The Legend of Pan's Statue

In Cherokee Park in Louisville, the centerpiece of the Hogan Fountain Pavilion is Enid Yandell's statue of the Greek God Pan that stands on top of the fountain. Yandell's bronze sculpture depicts Pan in full Edwardian nursery room fantasy guise, with the body of a young boy and a cherubic face, even his goat's legs and horns seem warm and cuddly as he plays among the four turtles spitting water down into the fountain's cistern. Perhaps because Yandell carved him with such playfulness that the legend began that Pan likes to play, and that on moonless nights he climbs down from the top of the fountain and causes mischief throughout the park.

The statue was dedicated in 1905, built at the request of a Mr. W.J. Hogan of Anchorage, Kentucky. Mr. Hogan was apparently something of an animal lover, as his initial request was for a fountain that dogs and horses could drink from in the park. He also offered to contribute a healthy sum to the fountain's construction.

In an excess of civic zeal now sadly lost in this country, the animal watering hole became the elaborate fountain that now stands at the center of Cherokee park. The late 19th Century was a time of unparalleled excellence in American figurative sculpture, and the artist selected for the work was a Louisville native and a member of a prominent group of female sculptors informally known as the white rabbits. Yandell had already completed the statue of Daniel Boone that also now stands in Cherokee park, and the city was happy to bring this local girl made good home for the new statue.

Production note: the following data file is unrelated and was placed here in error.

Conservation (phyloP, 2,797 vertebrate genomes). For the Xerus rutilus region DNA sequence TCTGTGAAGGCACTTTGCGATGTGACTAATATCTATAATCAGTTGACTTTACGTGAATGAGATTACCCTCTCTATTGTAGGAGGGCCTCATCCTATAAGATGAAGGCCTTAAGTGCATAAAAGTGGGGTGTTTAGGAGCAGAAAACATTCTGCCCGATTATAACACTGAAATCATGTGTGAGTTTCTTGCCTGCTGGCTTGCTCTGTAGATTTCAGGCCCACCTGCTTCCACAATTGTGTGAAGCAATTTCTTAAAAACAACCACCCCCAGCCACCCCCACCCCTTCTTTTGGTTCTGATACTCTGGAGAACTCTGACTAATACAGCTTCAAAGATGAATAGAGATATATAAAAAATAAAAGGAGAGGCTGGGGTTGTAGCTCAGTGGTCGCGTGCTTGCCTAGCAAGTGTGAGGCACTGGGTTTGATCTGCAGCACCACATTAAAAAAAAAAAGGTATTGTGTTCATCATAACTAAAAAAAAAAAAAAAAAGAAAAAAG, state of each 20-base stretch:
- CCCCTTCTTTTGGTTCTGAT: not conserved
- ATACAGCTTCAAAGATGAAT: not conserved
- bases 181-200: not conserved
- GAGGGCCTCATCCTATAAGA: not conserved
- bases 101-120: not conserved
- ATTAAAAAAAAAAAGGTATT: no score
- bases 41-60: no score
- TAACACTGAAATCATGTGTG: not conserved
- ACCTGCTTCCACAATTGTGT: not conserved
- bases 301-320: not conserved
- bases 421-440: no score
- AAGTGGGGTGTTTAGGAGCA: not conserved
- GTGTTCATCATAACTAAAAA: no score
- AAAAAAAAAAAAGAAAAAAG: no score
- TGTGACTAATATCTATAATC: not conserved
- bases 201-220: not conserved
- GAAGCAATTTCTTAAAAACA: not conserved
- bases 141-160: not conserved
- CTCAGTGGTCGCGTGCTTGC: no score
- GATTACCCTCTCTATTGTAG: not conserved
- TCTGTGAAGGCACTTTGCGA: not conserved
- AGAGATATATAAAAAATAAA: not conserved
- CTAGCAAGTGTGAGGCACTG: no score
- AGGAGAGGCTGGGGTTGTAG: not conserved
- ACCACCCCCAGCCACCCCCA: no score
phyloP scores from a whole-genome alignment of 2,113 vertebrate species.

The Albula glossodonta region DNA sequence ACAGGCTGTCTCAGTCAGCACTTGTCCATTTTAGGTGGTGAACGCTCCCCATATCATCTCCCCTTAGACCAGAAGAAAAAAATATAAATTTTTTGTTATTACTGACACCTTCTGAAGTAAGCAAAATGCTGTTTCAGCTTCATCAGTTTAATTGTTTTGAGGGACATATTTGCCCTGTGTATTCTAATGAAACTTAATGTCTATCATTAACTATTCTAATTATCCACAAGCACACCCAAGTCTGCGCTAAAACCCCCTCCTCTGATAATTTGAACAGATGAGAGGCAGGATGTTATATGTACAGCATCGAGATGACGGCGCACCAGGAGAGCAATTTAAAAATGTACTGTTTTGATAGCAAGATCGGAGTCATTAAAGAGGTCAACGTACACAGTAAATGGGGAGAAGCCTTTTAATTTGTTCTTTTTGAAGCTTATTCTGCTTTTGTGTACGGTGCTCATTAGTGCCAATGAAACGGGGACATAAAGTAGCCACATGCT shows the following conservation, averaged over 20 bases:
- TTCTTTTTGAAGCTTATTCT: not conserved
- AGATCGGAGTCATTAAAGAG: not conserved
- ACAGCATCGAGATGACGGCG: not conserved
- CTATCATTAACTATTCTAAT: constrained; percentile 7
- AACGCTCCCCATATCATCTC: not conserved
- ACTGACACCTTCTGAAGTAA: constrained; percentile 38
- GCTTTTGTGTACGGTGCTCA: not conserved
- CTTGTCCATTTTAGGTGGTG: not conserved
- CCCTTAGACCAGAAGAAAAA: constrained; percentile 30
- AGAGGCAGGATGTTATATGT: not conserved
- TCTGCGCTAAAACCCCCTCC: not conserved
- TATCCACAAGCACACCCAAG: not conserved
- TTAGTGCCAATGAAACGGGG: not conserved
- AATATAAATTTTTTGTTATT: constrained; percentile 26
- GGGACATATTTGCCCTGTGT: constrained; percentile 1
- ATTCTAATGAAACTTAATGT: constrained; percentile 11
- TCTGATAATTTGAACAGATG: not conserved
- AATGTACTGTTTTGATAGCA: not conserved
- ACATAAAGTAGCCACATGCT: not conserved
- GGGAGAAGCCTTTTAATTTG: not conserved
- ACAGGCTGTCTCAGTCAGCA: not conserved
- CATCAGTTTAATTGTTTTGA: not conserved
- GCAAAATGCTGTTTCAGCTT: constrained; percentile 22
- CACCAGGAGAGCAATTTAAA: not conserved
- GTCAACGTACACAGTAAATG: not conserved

Perhaps Yandell accidentally gave some wandering spirit a home when she carved and cast the Cherokee Park Pan. Ever since the statue was placed on its pedestal, small bits of mischief have been blamed on Pan. Things like tipped over trash cans, broken water fountains, minor damage to park property, damage to cars, footprints through flowerbeds at night, all of these things and more are attributed to the mischievous statue. The story goes that on moonless night, Pan climbs down from the fountain and runs around the park making a nuisance of himself.

Whether or not you happen to catch him running around, the statue of Pan, and indeed all of Cherokee park is well wort a visit. But if you plan to park overnight near the park and it's a new moon, you may want to throw a few coins in the fountain and ask Pan not to scratch the paint.

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